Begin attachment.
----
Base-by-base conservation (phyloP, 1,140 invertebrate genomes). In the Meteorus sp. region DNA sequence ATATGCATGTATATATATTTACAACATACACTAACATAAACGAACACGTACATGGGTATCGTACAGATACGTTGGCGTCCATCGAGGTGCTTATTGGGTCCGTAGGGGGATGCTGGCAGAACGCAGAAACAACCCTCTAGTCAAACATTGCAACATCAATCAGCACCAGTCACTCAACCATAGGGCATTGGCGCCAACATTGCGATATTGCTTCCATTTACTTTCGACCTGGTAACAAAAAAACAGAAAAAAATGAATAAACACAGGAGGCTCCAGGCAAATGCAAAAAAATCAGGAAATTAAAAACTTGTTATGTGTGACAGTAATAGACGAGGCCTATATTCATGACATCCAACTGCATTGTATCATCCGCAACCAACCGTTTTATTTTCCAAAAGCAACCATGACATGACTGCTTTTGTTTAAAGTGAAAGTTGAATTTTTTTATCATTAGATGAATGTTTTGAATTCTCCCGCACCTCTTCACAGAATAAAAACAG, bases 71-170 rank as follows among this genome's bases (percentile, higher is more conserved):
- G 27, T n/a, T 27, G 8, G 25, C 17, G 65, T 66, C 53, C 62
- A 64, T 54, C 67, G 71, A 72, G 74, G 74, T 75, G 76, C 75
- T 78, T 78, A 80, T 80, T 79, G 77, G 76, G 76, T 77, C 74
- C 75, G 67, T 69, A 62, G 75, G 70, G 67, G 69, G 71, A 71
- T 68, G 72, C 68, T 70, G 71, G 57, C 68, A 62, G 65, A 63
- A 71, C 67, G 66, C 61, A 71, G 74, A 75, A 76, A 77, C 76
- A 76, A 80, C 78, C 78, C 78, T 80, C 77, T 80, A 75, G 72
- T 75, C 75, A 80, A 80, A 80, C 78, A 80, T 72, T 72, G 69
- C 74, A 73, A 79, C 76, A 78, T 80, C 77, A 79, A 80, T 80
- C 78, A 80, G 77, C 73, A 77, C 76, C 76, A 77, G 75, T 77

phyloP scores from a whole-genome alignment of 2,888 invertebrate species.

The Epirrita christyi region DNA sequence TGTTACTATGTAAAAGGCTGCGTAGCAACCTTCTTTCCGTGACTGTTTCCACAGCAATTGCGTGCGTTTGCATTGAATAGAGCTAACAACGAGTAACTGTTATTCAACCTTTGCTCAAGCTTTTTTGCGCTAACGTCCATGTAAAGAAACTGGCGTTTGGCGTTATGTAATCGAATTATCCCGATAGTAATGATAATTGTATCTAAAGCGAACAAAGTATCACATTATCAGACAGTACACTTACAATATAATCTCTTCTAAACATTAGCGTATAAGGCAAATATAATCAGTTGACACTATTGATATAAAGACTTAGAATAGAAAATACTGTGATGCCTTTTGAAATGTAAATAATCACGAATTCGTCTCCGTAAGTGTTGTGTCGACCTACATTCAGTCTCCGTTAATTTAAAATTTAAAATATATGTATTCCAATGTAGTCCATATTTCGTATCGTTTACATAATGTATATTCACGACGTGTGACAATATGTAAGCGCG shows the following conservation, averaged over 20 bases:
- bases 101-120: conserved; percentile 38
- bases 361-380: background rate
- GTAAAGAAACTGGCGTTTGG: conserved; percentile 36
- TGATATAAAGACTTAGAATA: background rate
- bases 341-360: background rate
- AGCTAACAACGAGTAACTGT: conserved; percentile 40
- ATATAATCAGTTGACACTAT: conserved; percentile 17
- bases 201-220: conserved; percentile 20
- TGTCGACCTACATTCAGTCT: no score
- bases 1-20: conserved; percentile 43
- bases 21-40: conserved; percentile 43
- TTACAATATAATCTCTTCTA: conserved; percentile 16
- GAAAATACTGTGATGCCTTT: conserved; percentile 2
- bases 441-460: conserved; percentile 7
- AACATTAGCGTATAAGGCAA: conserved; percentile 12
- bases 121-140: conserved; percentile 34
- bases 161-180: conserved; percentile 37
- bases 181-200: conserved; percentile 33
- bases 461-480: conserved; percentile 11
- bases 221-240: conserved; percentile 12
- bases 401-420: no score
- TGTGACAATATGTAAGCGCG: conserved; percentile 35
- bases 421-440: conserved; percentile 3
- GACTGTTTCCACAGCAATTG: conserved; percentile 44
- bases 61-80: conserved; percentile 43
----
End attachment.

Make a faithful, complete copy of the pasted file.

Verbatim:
Base-by-base conservation (phyloP, 1,140 invertebrate genomes). In the Meteorus sp. region DNA sequence ATATGCATGTATATATATTTACAACATACACTAACATAAACGAACACGTACATGGGTATCGTACAGATACGTTGGCGTCCATCGAGGTGCTTATTGGGTCCGTAGGGGGATGCTGGCAGAACGCAGAAACAACCCTCTAGTCAAACATTGCAACATCAATCAGCACCAGTCACTCAACCATAGGGCATTGGCGCCAACATTGCGATATTGCTTCCATTTACTTTCGACCTGGTAACAAAAAAACAGAAAAAAATGAATAAACACAGGAGGCTCCAGGCAAATGCAAAAAAATCAGGAAATTAAAAACTTGTTATGTGTGACAGTAATAGACGAGGCCTATATTCATGACATCCAACTGCATTGTATCATCCGCAACCAACCGTTTTATTTTCCAAAAGCAACCATGACATGACTGCTTTTGTTTAAAGTGAAAGTTGAATTTTTTTATCATTAGATGAATGTTTTGAATTCTCCCGCACCTCTTCACAGAATAAAAACAG, bases 71-170 rank as follows among this genome's bases (percentile, higher is more conserved):
- G 27, T n/a, T 27, G 8, G 25, C 17, G 65, T 66, C 53, C 62
- A 64, T 54, C 67, G 71, A 72, G 74, G 74, T 75, G 76, C 75
- T 78, T 78, A 80, T 80, T 79, G 77, G 76, G 76, T 77, C 74
- C 75, G 67, T 69, A 62, G 75, G 70, G 67, G 69, G 71, A 71
- T 68, G 72, C 68, T 70, G 71, G 57, C 68, A 62, G 65, A 63
- A 71, C 67, G 66, C 61, A 71, G 74, A 75, A 76, A 77, C 76
- A 76, A 80, C 78, C 78, C 78, T 80, C 77, T 80, A 75, G 72
- T 75, C 75, A 80, A 80, A 80, C 78, A 80, T 72, T 72, G 69
- C 74, A 73, A 79, C 76, A 78, T 80, C 77, A 79, A 80, T 80
- C 78, A 80, G 77, C 73, A 77, C 76, C 76, A 77, G 75, T 77

phyloP scores from a whole-genome alignment of 2,888 invertebrate species.

The Epirrita christyi region DNA sequence TGTTACTATGTAAAAGGCTGCGTAGCAACCTTCTTTCCGTGACTGTTTCCACAGCAATTGCGTGCGTTTGCATTGAATAGAGCTAACAACGAGTAACTGTTATTCAACCTTTGCTCAAGCTTTTTTGCGCTAACGTCCATGTAAAGAAACTGGCGTTTGGCGTTATGTAATCGAATTATCCCGATAGTAATGATAATTGTATCTAAAGCGAACAAAGTATCACATTATCAGACAGTACACTTACAATATAATCTCTTCTAAACATTAGCGTATAAGGCAAATATAATCAGTTGACACTATTGATATAAAGACTTAGAATAGAAAATACTGTGATGCCTTTTGAAATGTAAATAATCACGAATTCGTCTCCGTAAGTGTTGTGTCGACCTACATTCAGTCTCCGTTAATTTAAAATTTAAAATATATGTATTCCAATGTAGTCCATATTTCGTATCGTTTACATAATGTATATTCACGACGTGTGACAATATGTAAGCGCG shows the following conservation, averaged over 20 bases:
- bases 101-120: conserved; percentile 38
- bases 361-380: background rate
- GTAAAGAAACTGGCGTTTGG: conserved; percentile 36
- TGATATAAAGACTTAGAATA: background rate
- bases 341-360: background rate
- AGCTAACAACGAGTAACTGT: conserved; percentile 40
- ATATAATCAGTTGACACTAT: conserved; percentile 17
- bases 201-220: conserved; percentile 20
- TGTCGACCTACATTCAGTCT: no score
- bases 1-20: conserved; percentile 43
- bases 21-40: conserved; percentile 43
- TTACAATATAATCTCTTCTA: conserved; percentile 16
- GAAAATACTGTGATGCCTTT: conserved; percentile 2
- bases 441-460: conserved; percentile 7
- AACATTAGCGTATAAGGCAA: conserved; percentile 12
- bases 121-140: conserved; percentile 34
- bases 161-180: conserved; percentile 37
- bases 181-200: conserved; percentile 33
- bases 461-480: conserved; percentile 11
- bases 221-240: conserved; percentile 12
- bases 401-420: no score
- TGTGACAATATGTAAGCGCG: conserved; percentile 35
- bases 421-440: conserved; percentile 3
- GACTGTTTCCACAGCAATTG: conserved; percentile 44
- bases 61-80: conserved; percentile 43